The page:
In 1997, the Government of Mexico introduced a conditional cash transfer (CCT) program called Programa de Educación, Salud, y Alimentación (Progresa), providing assistance to about 300,000 extremely poor households. The essential premise of a CCT program is a cash transfer to households, conditioned on their participation in health, nutrition, and education services. Ten years later, Progresa, now Oportunidades, covers more than 5 million households in all 31 Mexican states. Approximately 20 countries have adopted a pilot or full-scale CCT program, and another 20 countries have expressed interest in starting one. Most current programs are in Latin America, but others can be found in Asia, Africa, and the Caribbean, and interest is increasing among African countries struggling with extreme poverty and low human capital. CCT programs are increasingly perceived as being “a magic bullet in development.” Are they? This brief presents a review of the rationale and operation of CCT programs, an assessment of their effectiveness, and a discussion of key issues facing countries considering these interventions or reforming existing programs.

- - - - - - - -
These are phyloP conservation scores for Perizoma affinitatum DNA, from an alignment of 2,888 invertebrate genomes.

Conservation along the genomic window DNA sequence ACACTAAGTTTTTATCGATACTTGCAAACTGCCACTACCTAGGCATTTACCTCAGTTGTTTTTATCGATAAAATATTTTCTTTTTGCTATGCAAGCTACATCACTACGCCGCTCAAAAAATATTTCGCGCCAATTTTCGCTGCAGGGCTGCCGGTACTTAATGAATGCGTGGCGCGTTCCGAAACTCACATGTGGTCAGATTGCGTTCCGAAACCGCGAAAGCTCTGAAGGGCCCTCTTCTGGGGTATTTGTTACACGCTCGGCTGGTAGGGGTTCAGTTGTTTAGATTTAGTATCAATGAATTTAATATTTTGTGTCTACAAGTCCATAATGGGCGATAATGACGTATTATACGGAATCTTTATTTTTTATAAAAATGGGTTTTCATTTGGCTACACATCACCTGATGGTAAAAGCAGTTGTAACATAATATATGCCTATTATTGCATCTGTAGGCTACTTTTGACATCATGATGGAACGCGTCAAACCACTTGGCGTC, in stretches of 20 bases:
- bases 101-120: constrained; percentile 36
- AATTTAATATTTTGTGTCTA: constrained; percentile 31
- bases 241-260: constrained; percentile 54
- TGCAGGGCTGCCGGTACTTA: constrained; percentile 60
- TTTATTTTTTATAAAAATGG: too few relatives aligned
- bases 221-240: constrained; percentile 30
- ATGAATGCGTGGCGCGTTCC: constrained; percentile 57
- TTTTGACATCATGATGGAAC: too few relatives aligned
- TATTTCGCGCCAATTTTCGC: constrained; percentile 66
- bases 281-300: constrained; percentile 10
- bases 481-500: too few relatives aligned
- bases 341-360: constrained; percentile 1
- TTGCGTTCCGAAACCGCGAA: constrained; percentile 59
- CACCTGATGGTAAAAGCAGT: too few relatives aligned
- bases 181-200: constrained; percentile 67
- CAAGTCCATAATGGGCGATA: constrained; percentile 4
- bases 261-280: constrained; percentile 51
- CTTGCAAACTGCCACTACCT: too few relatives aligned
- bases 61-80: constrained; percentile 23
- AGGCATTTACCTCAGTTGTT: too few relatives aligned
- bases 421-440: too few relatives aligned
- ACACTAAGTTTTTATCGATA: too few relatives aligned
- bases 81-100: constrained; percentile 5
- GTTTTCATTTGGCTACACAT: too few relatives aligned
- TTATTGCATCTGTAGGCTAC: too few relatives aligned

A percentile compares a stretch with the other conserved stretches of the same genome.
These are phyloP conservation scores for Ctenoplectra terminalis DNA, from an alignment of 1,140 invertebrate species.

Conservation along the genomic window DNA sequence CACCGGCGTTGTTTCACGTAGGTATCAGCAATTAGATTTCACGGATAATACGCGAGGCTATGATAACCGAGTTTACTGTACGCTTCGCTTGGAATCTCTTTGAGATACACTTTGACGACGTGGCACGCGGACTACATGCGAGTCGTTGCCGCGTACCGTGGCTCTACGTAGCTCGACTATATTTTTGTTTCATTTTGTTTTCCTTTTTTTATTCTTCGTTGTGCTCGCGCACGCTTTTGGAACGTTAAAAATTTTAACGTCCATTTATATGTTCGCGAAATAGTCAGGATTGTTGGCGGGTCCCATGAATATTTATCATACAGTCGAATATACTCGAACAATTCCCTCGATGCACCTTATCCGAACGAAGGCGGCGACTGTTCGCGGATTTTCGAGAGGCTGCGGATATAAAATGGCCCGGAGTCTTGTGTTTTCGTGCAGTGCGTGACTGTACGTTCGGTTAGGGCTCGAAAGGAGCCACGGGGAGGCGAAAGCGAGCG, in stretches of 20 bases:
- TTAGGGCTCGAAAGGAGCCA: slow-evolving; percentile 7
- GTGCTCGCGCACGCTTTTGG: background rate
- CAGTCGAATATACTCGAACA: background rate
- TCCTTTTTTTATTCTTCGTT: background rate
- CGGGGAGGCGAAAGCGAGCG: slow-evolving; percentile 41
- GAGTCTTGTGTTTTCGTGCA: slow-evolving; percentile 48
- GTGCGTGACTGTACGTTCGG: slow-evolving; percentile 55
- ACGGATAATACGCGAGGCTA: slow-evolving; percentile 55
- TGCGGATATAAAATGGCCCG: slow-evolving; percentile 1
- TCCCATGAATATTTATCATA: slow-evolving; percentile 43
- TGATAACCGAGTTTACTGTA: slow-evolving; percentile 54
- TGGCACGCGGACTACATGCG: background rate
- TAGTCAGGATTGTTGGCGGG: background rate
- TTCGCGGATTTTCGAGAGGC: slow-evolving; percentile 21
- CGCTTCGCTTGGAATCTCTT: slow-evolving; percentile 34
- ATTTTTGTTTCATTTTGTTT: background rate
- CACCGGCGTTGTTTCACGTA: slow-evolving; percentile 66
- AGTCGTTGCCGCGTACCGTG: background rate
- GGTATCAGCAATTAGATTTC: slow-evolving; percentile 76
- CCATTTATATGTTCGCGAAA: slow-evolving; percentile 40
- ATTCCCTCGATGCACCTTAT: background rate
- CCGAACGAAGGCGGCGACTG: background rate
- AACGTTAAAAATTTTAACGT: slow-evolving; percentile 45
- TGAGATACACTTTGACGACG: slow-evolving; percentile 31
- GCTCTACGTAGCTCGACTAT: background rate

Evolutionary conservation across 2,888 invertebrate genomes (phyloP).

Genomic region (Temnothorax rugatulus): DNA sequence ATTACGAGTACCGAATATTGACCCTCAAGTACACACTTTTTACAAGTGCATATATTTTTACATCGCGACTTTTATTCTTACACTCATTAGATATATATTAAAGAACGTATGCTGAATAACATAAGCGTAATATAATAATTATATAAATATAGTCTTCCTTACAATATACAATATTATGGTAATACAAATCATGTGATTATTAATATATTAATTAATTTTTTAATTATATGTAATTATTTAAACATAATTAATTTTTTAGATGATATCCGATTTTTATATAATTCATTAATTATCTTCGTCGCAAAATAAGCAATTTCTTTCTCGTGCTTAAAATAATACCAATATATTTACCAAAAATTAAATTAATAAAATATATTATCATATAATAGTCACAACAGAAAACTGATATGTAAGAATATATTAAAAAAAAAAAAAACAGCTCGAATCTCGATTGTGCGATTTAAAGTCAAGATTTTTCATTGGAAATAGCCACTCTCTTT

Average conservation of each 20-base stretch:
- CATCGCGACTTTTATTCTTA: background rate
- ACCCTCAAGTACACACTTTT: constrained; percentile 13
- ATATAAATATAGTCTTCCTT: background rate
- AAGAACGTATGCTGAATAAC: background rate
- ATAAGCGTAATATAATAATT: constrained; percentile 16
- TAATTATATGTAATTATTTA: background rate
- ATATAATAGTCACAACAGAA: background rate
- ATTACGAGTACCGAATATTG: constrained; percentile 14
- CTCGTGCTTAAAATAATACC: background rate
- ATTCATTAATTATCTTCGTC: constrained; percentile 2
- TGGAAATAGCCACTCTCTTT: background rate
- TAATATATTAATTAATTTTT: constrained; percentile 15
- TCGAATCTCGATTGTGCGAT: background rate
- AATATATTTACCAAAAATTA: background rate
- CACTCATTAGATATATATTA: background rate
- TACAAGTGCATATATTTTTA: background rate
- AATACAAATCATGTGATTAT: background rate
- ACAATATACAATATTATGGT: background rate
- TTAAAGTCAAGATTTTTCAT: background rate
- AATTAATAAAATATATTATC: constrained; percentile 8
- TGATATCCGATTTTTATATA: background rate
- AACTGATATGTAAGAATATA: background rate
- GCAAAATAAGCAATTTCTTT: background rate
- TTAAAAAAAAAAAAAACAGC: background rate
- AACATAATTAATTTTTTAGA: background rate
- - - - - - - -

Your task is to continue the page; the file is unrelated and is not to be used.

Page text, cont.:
A "magic bullet" for reducing poverty?
International Food Policy Research Institute (IFPRI)